Joyce-Carol-Oates-–-The-Ruins-of-ContracCollection opener ‘Mr. Stickum’ sets the dark and disturbing tone perfectly. The story is told from the point of view of a gang of schoolgirls who discover a child sex trafficking ring operating in their area, and decide to get revenge for all the exploited children by building a trap, the heart of which is the eponymous Mr. Stickum. The story immediately establishes Oates’ incredible command of voice, her ability to place the reader inside her characters’ perspectives. She captures the thrill of these intelligent young woman who, upon learning of the unpleasant reality, work together to solve their problem, a visceral response to the loss of innocence. The story unflinchingly explores the dark secrets hidden away by families and communities, as the girls recognise many of their victims from school or their own relatives. It also displays something that will become a recurring theme throughout the collection – the strength of Oates’ approach to the Weird is the way that she acknowledges the uncanny’s relationship to the mundane. These stories are disturbing because the transgressive and the strange cause a disruption in the characters’ lives, but their lives must continue around this traumatic event, creating a new normality that is unrecognisable compared to their lives before.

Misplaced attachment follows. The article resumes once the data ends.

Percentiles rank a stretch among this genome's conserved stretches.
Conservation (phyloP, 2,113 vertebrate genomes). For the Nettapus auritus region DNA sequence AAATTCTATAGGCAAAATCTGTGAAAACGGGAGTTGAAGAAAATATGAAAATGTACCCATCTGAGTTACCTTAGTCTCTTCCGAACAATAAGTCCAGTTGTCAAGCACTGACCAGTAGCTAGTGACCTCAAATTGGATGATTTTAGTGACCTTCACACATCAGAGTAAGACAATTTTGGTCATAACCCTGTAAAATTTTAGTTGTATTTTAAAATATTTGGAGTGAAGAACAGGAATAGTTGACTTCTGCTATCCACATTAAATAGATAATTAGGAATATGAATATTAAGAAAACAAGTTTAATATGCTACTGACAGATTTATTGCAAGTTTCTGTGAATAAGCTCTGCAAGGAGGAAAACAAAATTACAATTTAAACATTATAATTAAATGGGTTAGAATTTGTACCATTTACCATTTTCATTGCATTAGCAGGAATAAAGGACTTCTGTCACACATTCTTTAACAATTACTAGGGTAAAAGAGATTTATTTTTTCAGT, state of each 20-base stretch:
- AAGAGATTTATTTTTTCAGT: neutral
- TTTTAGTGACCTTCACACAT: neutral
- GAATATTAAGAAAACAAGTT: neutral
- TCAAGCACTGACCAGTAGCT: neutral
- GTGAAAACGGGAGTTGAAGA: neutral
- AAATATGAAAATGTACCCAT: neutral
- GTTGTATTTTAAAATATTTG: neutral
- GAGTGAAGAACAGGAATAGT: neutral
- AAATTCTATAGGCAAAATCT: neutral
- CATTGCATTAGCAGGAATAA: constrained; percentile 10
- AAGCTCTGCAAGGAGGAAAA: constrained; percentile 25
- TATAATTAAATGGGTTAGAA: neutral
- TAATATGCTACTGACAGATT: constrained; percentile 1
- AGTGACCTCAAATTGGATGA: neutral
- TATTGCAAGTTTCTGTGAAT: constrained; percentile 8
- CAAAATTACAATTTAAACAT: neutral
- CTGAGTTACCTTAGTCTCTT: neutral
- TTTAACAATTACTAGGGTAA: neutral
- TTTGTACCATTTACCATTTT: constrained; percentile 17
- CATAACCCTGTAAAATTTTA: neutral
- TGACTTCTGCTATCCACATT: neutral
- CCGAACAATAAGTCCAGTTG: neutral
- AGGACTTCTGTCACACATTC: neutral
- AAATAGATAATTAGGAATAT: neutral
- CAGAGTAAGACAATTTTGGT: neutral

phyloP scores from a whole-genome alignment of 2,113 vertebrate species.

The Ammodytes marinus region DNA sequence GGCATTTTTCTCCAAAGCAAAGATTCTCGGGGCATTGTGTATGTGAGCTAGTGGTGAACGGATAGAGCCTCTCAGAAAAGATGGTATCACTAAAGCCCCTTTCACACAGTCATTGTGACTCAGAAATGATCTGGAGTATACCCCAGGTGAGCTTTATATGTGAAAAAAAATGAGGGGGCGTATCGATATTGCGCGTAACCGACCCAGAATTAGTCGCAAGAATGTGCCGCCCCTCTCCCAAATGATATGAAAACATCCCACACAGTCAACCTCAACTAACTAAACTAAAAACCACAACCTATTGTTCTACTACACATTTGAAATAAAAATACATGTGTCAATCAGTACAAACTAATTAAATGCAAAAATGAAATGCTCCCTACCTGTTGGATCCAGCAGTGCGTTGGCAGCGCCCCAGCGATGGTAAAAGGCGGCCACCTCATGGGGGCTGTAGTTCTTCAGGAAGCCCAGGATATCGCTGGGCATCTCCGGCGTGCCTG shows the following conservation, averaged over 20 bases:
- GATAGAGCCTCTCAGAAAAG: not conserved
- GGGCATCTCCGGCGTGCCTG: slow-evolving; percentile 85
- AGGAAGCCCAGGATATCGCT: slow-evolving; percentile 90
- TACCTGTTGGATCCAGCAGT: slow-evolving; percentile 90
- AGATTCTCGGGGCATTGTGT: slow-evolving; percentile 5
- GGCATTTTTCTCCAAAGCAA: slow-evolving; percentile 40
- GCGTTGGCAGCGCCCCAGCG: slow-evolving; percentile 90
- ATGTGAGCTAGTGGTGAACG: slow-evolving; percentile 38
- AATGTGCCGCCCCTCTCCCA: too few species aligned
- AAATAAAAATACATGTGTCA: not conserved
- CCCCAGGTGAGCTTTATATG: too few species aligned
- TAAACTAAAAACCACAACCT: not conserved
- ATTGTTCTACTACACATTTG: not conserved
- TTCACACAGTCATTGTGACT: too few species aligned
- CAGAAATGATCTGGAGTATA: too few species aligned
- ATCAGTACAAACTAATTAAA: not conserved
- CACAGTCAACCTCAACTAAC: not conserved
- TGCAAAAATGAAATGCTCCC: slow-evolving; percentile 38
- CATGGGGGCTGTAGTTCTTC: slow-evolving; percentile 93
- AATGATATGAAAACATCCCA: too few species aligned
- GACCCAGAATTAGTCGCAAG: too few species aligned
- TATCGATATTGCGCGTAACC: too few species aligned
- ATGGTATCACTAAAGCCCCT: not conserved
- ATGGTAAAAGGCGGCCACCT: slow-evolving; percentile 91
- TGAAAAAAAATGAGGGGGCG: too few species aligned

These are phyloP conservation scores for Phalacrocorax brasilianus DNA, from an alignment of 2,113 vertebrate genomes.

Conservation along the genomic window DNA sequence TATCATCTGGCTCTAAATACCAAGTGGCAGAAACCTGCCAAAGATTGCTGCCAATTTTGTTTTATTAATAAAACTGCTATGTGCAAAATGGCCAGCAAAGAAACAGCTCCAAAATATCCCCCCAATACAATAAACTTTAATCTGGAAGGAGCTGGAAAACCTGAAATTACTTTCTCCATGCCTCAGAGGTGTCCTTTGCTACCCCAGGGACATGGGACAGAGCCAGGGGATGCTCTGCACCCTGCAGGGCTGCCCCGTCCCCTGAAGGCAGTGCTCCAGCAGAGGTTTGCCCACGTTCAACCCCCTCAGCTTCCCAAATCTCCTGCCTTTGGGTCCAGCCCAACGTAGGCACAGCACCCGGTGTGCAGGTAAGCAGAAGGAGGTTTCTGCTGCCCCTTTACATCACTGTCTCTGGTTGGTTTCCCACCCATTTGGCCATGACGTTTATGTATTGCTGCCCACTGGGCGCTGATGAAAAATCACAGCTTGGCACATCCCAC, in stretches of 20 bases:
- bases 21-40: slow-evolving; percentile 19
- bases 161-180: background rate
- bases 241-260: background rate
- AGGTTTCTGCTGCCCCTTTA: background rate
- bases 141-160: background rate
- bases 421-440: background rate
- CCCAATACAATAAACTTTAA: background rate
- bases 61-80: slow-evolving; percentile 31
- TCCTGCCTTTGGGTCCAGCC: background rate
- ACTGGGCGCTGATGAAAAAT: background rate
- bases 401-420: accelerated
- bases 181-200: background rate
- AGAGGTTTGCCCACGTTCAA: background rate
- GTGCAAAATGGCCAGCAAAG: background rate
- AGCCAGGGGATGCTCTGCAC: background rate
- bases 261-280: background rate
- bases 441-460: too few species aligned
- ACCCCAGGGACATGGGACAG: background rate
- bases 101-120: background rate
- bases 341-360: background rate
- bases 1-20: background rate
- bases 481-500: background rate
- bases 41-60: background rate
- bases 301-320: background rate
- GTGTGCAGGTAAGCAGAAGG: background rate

Oates explores the fallout from trauma in intense, close first person in ‘The Cold’, which explores a woman suffering from the aftermath of a miscarriage who is losing her grip on reality. The story is a powerful exploration of suffocating grief, brave and unflinching. Oates uses the motif of being haunted by a coldness, which echoes H. P. Lovecraft’s ‘Cool Air’ (1928), but where Lovecraft’s story is about defying death, Oates repurposes it to explore the abjection of failed pregnancy. ‘Monstersister’ is a gruesome tale of body horror, in which a girl who absorbed her twin in the womb births her through a growth on the back of her head. Again abjection looms large, with the monstrous sister being literally ejected from the older sister’s body, but then twisted family dynamics lead to the monstrous sister being welcomed into the body of the family whilst the older sister is rejected. It is a visceral and disturbing exploration of the family unit and what it means to not belong, to be cast out.